Daughter’s School – First Working Day

Daughter ready for her online class in Nursery

It’s a new world.

The first day at school (yesterday – June 10) for my daughter involved an hour long session for Parents Orientation. My daughter, my wife and I sat in front of my laptop awaiting for the session to begin. Today (June 11) the working day begins.

Several parents logged in, tried playing with the settings. Muting audio and toggling the video settings. The pre-primary coordinator introduced us to the school, its founder and the principal. The principal made a brief statement welcoming us to the school’s family. She said that the times were unprecedented for both parents and teachers. She asked for our support during the first few days as we both adjusted to not being physically present.

We were asked to turn on the cameras and the students got to see their teachers for the first time on a video call on Teams.

Our laptop died on us right in the middle. It took us a few minutes of worry to switch to the mobile phone app. Afterwards, my wife took it to another repair shop as the guy who repaired it earlier was out of Pune for a two day visit to his parents. We got the laptop repaired in the evening.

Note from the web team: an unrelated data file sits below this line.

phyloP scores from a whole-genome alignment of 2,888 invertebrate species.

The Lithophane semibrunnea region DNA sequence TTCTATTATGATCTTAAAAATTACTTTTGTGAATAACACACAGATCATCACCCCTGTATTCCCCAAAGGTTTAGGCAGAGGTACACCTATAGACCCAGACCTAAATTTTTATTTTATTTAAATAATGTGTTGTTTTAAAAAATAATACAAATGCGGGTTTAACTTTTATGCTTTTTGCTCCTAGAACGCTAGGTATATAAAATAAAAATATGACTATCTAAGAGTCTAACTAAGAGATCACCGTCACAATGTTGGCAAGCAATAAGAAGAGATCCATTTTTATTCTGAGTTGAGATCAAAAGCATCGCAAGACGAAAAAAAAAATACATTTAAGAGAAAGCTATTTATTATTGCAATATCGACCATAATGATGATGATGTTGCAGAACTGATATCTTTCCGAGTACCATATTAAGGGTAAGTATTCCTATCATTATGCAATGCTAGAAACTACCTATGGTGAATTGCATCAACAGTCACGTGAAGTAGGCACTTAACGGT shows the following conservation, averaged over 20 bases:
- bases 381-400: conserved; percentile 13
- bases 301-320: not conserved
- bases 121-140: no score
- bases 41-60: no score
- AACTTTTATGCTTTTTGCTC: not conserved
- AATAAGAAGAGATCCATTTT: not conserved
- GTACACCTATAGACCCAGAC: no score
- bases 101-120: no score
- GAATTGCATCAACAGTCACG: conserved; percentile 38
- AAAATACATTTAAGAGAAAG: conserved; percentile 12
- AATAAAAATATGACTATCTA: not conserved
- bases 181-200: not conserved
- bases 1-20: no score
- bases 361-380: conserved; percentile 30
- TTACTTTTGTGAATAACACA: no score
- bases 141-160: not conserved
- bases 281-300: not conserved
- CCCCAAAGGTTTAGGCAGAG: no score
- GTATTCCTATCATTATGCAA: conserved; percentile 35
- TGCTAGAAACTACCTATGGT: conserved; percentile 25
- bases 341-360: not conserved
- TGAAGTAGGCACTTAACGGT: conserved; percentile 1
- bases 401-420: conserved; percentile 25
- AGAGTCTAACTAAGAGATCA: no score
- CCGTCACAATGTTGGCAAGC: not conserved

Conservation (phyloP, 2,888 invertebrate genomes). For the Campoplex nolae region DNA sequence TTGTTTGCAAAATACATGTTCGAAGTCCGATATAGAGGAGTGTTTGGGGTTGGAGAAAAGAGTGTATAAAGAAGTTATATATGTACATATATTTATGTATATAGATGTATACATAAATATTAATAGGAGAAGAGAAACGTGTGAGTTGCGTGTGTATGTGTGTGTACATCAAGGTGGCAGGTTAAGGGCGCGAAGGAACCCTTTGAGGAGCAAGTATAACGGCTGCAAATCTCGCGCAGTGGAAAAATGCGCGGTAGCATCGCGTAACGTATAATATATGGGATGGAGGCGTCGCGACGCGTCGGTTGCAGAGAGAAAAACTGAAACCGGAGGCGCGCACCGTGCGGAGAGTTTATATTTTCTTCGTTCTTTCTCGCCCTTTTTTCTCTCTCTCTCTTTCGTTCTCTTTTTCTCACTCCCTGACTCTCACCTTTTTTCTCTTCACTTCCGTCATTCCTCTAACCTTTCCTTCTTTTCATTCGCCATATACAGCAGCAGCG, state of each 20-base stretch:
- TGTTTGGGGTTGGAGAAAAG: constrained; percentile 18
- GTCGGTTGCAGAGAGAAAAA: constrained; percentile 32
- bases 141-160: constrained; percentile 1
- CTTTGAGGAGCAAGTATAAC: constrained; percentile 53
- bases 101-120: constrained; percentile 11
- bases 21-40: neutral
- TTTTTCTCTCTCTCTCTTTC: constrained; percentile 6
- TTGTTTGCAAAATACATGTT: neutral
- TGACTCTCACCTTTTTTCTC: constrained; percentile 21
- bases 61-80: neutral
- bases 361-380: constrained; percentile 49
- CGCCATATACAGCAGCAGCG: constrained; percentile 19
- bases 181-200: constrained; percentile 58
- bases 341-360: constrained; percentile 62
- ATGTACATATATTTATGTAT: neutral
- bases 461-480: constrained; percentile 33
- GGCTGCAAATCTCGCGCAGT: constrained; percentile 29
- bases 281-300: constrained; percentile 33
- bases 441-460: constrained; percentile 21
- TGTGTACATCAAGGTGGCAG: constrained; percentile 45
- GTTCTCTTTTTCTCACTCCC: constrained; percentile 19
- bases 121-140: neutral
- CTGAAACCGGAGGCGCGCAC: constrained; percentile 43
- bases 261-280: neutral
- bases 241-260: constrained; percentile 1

In the QnA session thereafter, a parent asked if the school could start later in the day as kids wake up late.

Parents use the Teams chat feature to get other parents’ mobile numbers and started a WhatsApp group. My efforts to try and quit WhatsApp remain difficult. The conversation in the evening turned towards how unfair it was to have kids studying in Nursery take their class online. News from Karnataka added fuel to the fire.

Many parents felt that physical presence of teachers (who were trained for this) was needed. The stress on the parents has certainly increased. Working parents would find it difficult to sit with their children.

There is a triplet in our daughter’s class. Do the issues multiply 3x for them or do these things get better with scale?

The classes for the first two weeks is just an hour long. They begin with a “morning assembly”. That is followed with a 5 minute break. The first class begins at 9:30 am. This goes on for half an hour. This is followed by a 15 minute fruit break. Then there is another class for half an hour. This is followed by a 5 minute break. The day ends with a “closing assembly”.

Daughter’s First Day at School

Today is my daughter’s first day at school. She is in Nursery.

First, let me acknowledge my privilege in being able to afford a school that is starting on time during a pandemic. The classes are online. Being able to afford a separate laptop for her with enough internet bandwidth to attend class and for me to work from home is a blessing.